I was talking with a friend the other day, both of us feeling somewhat melancholy, oppressed from the outside by the horrors of the world and from the inside by loss and chronic illness. We naturally sought out shelter and comfort in our pasts.
The conversation turned to younger years — days when we were absolutely carefree, pain-free, and all of our loved ones were lined up like ducks, healthy and accounted for. We worked; we played. We ate whatever we wanted without consequence to our health. We jumped out of bed and started the day without pain or panic. We worried about little, and that which we DID worry about now seems like so much nonsense.
Was it youth that gave our lives that blush? Or merely circumstance? In the end, we concluded that we were still living pretty charmed lives, though I suspect that privately, interiorly, we both suffer from real despair at times.
The thing is, to be who I was back then, I had to be who I am right now. I know that’s the opposite of how folks generally frame that notion, but it’s still equally true. My life can only be this way, dictated by graces and choices, and I would not trade any of the apparent curses of now for another spin of the wheel, lest it lose me any of the blessings of now.
This is where trusting Jesus comes in awfully handy. My past is acted out, forgiven, and I am living in this moment with Jesus and with the people He has placed around me. I have to know, we all have to know, that the changes that seem like losses are net gains. They must be, or Jesus has lied, and that is an impossibility.
Take a snapshot of your life right now, in this moment. Look pretty bleak? Well, don’t forget to see the whole landscape. Behind you are Jesus, Mary, and all the Saints. Beside you is your Guardian Angel. Your loneliness is a false perception. Do you miss a loved one? Pray for the soul of that person and work on perfecting your own soul, so that you may be reunited. Do you have health issues that prevent you from living the life you want to live? Pray to see the benefit you may bestow on others through these sufferings.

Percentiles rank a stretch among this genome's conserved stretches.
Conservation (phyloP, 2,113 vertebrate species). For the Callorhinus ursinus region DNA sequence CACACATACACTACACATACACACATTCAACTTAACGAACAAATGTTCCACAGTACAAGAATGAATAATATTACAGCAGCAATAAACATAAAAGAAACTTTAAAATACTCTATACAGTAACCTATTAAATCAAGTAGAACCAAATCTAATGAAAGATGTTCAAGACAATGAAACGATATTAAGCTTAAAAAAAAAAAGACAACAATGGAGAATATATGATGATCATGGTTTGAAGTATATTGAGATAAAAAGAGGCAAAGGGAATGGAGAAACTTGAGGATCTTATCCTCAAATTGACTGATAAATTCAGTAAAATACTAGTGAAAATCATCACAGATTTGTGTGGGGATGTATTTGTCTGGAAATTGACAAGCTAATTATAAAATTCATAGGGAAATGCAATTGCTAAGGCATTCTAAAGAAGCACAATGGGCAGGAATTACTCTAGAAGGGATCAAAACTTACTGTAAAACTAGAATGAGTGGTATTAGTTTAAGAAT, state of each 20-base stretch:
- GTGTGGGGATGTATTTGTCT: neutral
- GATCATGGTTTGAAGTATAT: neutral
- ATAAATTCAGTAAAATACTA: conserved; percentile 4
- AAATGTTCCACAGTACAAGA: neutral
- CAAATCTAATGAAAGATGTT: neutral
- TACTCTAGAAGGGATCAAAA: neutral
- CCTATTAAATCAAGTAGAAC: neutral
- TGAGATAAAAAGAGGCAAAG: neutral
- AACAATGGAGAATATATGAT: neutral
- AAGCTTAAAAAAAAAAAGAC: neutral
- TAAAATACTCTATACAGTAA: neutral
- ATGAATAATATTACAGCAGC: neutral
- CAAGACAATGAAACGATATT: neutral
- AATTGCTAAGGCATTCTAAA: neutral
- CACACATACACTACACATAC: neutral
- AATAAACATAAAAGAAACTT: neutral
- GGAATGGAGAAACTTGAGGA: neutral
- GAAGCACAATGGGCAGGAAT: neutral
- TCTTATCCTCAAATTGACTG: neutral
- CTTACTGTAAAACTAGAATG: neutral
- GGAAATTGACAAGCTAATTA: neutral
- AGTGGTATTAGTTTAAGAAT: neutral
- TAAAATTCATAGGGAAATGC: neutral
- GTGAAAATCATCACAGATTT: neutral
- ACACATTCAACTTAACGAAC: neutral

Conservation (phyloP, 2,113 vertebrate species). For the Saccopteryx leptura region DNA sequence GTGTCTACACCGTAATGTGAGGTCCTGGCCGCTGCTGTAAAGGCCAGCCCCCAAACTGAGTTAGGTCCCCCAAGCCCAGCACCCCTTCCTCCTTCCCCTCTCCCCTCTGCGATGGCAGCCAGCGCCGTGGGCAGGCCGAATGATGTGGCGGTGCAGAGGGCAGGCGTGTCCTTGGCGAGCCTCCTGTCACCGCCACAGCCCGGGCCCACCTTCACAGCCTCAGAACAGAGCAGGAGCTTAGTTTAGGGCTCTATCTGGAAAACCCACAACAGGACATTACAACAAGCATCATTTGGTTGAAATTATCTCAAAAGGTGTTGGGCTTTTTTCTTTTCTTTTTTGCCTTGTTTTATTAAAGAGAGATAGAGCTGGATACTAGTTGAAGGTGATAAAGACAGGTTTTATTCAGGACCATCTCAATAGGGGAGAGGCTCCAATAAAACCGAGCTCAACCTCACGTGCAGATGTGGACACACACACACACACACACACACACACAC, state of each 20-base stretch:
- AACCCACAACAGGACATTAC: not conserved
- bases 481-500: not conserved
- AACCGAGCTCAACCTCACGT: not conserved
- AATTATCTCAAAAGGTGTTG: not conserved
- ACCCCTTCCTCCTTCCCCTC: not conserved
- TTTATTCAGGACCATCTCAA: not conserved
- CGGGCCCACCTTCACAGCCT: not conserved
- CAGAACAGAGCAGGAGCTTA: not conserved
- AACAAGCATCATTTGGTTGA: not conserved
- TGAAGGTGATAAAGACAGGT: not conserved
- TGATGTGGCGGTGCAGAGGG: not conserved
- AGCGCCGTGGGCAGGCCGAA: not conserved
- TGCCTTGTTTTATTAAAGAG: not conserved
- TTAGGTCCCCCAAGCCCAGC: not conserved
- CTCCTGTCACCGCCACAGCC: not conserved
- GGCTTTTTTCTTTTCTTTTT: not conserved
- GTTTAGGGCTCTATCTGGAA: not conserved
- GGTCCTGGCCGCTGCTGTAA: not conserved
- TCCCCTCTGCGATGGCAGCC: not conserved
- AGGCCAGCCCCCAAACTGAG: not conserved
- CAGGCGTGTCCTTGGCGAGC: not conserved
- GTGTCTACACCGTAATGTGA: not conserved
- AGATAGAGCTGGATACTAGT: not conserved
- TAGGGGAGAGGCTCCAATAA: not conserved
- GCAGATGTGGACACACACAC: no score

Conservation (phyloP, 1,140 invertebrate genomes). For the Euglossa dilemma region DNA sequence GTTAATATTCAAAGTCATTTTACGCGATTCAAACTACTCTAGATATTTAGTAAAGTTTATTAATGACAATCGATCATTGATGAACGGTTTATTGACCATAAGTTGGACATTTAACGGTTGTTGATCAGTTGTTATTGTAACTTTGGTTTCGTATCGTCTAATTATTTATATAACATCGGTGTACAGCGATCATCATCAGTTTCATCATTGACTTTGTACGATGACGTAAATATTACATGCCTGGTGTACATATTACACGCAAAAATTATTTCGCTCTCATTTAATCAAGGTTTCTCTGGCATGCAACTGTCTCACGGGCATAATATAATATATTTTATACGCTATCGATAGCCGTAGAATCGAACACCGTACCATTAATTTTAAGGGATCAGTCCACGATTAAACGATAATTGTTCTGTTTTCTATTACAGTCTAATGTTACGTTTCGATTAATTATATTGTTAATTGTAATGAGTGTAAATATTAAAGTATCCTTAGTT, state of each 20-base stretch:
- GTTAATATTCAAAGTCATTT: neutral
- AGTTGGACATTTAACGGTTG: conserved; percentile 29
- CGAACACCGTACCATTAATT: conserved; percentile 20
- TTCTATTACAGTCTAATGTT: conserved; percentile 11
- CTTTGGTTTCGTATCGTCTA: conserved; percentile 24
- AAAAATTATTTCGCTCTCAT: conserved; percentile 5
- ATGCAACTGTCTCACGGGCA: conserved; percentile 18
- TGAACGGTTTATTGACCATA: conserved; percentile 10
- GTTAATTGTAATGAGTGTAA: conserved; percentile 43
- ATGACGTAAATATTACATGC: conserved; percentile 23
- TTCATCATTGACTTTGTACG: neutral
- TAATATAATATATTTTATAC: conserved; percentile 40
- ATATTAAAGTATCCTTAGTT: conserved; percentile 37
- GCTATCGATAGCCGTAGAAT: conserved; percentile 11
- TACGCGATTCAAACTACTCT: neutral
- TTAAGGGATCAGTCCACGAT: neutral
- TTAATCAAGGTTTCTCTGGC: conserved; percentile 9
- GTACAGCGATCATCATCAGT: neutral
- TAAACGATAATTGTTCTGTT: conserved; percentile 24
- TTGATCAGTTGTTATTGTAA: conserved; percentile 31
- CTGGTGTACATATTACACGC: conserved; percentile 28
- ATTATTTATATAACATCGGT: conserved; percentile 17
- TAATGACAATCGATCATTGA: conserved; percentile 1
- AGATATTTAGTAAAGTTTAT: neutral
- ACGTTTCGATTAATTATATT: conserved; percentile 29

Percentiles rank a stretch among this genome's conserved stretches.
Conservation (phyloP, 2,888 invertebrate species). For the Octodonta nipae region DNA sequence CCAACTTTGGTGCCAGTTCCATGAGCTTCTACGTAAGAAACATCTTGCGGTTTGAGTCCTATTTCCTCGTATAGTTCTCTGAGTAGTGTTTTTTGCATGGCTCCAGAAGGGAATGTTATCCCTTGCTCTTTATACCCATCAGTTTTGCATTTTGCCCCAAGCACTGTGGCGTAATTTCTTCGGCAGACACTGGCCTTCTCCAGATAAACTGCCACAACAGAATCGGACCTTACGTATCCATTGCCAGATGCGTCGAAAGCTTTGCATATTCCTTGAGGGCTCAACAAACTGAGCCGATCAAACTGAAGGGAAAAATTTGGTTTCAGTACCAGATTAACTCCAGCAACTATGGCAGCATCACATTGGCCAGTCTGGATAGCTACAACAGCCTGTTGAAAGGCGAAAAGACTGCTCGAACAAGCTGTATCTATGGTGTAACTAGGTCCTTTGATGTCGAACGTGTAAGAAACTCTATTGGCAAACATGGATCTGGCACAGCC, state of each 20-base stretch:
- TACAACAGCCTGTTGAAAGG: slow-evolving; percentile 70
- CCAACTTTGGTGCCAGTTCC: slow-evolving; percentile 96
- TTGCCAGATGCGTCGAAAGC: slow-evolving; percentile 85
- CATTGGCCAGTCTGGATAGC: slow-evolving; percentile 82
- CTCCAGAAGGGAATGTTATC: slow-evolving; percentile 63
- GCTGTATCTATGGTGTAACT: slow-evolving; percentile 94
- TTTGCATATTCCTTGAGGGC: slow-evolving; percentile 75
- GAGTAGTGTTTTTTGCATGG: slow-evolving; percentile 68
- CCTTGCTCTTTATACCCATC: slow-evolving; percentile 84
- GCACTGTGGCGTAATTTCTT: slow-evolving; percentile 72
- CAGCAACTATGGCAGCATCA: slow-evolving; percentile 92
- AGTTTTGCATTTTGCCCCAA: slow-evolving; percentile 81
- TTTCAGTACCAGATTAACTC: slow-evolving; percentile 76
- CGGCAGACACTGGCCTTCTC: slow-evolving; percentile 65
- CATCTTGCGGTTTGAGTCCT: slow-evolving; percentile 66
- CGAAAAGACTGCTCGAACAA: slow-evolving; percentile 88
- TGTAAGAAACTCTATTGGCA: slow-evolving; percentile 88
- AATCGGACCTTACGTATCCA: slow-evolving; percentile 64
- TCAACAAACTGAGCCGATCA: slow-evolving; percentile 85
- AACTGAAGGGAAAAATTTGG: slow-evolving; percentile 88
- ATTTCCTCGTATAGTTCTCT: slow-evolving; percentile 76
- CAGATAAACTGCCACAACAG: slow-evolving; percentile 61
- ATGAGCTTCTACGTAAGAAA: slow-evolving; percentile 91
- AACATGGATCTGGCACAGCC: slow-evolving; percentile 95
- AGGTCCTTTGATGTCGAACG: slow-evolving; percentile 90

Sometimes when we are besieged by pain, illness, stress, worry, anxiety, or despair, we become bitter and angry, fearful and isolated. It’s so tempting to hide. Hiding is so close to disappearing. We pray for a do-over. And we miss a chance at holiness. Because that pain can be offered up to Jesus for the sins of many, offered up to free souls from Purgatory, and joined with the sufferings of Jesus and His Mother.
There is no prayer like the prayer of a sufferer. It is so deep and real! One who is carefree may have a giving and good heart, but she cannot truly feel to the bone the pain of another. Only identification through empathy and experience can yield that kind of fervent and passionate prayer.
Raise your eyes and see your fellow human beings. Do they all appear to be healthier, wealthier, happier, younger, freer than you? You are mistaken. There is pain, intense and abiding pain, in the lives and minds and souls of so very many people. You can see it if you are looking with the eyes of Jesus. You can see it as they approach the Eucharist. You can see it as they wait at red lights. You can see it on line at the grocery store.
Their minds are full to the brim with images and scenarios, misgivings and terrors, questions and confusions. What do they need? What on earth could help them? A good start is for someone else to simply raise her eyes and see. Then to say, I see you. I am you. I feel that, too. You don’t have to pretend.
I am always amazed at the easy tears of the elderly, of young moms, of strangers who are so incredibly and profoundly desperate for some brand of kindness that even the slightest gesture from me is perceived as miraculous and a concrete grace. What a power Jesus has trusted us with that we can do this for His children! How can we shirk the responsibility to provide that succor for others? In that action is also great and tangible comfort for us. Every single time. To savor the taste of the past for too long, for more than a moment or two, is a waste of now, of this day’s duties.
The past holds lovely pictures. Then maybe, like changing the giant wheel of slides in one of those old projectors, life put in a new set of visuals. And they have not been pleasant or light since. I maintain you must look harder. Look around the picture — look at who is there now, what love you can give, if this is indeed your time to give and not receive.